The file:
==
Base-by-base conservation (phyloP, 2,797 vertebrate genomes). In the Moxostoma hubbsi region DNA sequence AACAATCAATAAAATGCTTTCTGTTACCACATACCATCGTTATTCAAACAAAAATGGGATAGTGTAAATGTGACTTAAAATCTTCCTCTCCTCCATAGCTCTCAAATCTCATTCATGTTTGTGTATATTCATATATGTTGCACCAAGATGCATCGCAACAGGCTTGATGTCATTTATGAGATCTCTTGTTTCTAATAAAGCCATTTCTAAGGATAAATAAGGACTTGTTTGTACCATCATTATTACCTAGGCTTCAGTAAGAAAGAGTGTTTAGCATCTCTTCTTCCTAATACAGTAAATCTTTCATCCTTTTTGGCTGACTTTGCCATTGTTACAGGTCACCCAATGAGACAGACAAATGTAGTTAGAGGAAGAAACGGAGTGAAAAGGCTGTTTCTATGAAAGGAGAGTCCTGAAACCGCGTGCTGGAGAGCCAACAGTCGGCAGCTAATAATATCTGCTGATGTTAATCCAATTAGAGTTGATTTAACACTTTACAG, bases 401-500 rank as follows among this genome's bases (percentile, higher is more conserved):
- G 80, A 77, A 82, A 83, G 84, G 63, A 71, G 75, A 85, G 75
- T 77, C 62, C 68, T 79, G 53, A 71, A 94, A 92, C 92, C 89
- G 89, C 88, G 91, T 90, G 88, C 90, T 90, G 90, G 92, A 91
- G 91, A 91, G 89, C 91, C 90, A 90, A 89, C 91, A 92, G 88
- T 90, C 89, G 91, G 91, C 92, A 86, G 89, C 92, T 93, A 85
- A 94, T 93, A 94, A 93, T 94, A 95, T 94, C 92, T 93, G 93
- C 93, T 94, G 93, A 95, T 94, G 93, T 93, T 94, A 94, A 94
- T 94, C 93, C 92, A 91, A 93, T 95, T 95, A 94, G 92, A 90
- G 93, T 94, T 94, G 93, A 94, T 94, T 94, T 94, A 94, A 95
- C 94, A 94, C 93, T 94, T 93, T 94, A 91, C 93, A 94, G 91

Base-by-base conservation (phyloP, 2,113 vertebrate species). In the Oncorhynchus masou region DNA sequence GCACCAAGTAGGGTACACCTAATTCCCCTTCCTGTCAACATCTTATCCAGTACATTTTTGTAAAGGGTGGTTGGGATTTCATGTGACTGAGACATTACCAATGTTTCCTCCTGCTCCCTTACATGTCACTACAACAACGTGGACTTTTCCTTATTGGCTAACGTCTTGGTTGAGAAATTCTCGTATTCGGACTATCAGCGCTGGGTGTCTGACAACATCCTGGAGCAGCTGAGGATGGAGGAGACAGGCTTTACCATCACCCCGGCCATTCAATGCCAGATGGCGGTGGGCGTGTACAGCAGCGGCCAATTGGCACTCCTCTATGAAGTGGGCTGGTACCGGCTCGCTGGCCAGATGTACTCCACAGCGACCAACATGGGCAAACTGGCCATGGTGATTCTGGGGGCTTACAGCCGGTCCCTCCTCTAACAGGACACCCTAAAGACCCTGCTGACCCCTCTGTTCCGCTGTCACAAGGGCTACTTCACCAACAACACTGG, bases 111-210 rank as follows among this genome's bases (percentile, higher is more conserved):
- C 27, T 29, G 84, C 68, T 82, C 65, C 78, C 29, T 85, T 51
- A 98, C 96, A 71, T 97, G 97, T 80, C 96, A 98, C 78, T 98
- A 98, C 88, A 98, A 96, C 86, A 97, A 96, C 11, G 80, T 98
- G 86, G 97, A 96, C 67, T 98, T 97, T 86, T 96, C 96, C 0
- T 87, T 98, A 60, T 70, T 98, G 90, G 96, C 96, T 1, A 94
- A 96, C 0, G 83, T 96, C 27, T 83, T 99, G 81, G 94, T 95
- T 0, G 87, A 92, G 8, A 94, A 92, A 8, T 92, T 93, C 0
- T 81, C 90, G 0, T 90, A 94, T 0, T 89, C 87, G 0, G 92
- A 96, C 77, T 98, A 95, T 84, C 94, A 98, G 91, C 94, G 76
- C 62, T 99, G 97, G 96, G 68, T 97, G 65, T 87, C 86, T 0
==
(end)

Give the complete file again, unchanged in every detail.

Base-by-base conservation (phyloP, 2,797 vertebrate genomes). In the Moxostoma hubbsi region DNA sequence AACAATCAATAAAATGCTTTCTGTTACCACATACCATCGTTATTCAAACAAAAATGGGATAGTGTAAATGTGACTTAAAATCTTCCTCTCCTCCATAGCTCTCAAATCTCATTCATGTTTGTGTATATTCATATATGTTGCACCAAGATGCATCGCAACAGGCTTGATGTCATTTATGAGATCTCTTGTTTCTAATAAAGCCATTTCTAAGGATAAATAAGGACTTGTTTGTACCATCATTATTACCTAGGCTTCAGTAAGAAAGAGTGTTTAGCATCTCTTCTTCCTAATACAGTAAATCTTTCATCCTTTTTGGCTGACTTTGCCATTGTTACAGGTCACCCAATGAGACAGACAAATGTAGTTAGAGGAAGAAACGGAGTGAAAAGGCTGTTTCTATGAAAGGAGAGTCCTGAAACCGCGTGCTGGAGAGCCAACAGTCGGCAGCTAATAATATCTGCTGATGTTAATCCAATTAGAGTTGATTTAACACTTTACAG, bases 401-500 rank as follows among this genome's bases (percentile, higher is more conserved):
- G 80, A 77, A 82, A 83, G 84, G 63, A 71, G 75, A 85, G 75
- T 77, C 62, C 68, T 79, G 53, A 71, A 94, A 92, C 92, C 89
- G 89, C 88, G 91, T 90, G 88, C 90, T 90, G 90, G 92, A 91
- G 91, A 91, G 89, C 91, C 90, A 90, A 89, C 91, A 92, G 88
- T 90, C 89, G 91, G 91, C 92, A 86, G 89, C 92, T 93, A 85
- A 94, T 93, A 94, A 93, T 94, A 95, T 94, C 92, T 93, G 93
- C 93, T 94, G 93, A 95, T 94, G 93, T 93, T 94, A 94, A 94
- T 94, C 93, C 92, A 91, A 93, T 95, T 95, A 94, G 92, A 90
- G 93, T 94, T 94, G 93, A 94, T 94, T 94, T 94, A 94, A 95
- C 94, A 94, C 93, T 94, T 93, T 94, A 91, C 93, A 94, G 91

Base-by-base conservation (phyloP, 2,113 vertebrate species). In the Oncorhynchus masou region DNA sequence GCACCAAGTAGGGTACACCTAATTCCCCTTCCTGTCAACATCTTATCCAGTACATTTTTGTAAAGGGTGGTTGGGATTTCATGTGACTGAGACATTACCAATGTTTCCTCCTGCTCCCTTACATGTCACTACAACAACGTGGACTTTTCCTTATTGGCTAACGTCTTGGTTGAGAAATTCTCGTATTCGGACTATCAGCGCTGGGTGTCTGACAACATCCTGGAGCAGCTGAGGATGGAGGAGACAGGCTTTACCATCACCCCGGCCATTCAATGCCAGATGGCGGTGGGCGTGTACAGCAGCGGCCAATTGGCACTCCTCTATGAAGTGGGCTGGTACCGGCTCGCTGGCCAGATGTACTCCACAGCGACCAACATGGGCAAACTGGCCATGGTGATTCTGGGGGCTTACAGCCGGTCCCTCCTCTAACAGGACACCCTAAAGACCCTGCTGACCCCTCTGTTCCGCTGTCACAAGGGCTACTTCACCAACAACACTGG, bases 111-210 rank as follows among this genome's bases (percentile, higher is more conserved):
- C 27, T 29, G 84, C 68, T 82, C 65, C 78, C 29, T 85, T 51
- A 98, C 96, A 71, T 97, G 97, T 80, C 96, A 98, C 78, T 98
- A 98, C 88, A 98, A 96, C 86, A 97, A 96, C 11, G 80, T 98
- G 86, G 97, A 96, C 67, T 98, T 97, T 86, T 96, C 96, C 0
- T 87, T 98, A 60, T 70, T 98, G 90, G 96, C 96, T 1, A 94
- A 96, C 0, G 83, T 96, C 27, T 83, T 99, G 81, G 94, T 95
- T 0, G 87, A 92, G 8, A 94, A 92, A 8, T 92, T 93, C 0
- T 81, C 90, G 0, T 90, A 94, T 0, T 89, C 87, G 0, G 92
- A 96, C 77, T 98, A 95, T 84, C 94, A 98, G 91, C 94, G 76
- C 62, T 99, G 97, G 96, G 68, T 97, G 65, T 87, C 86, T 0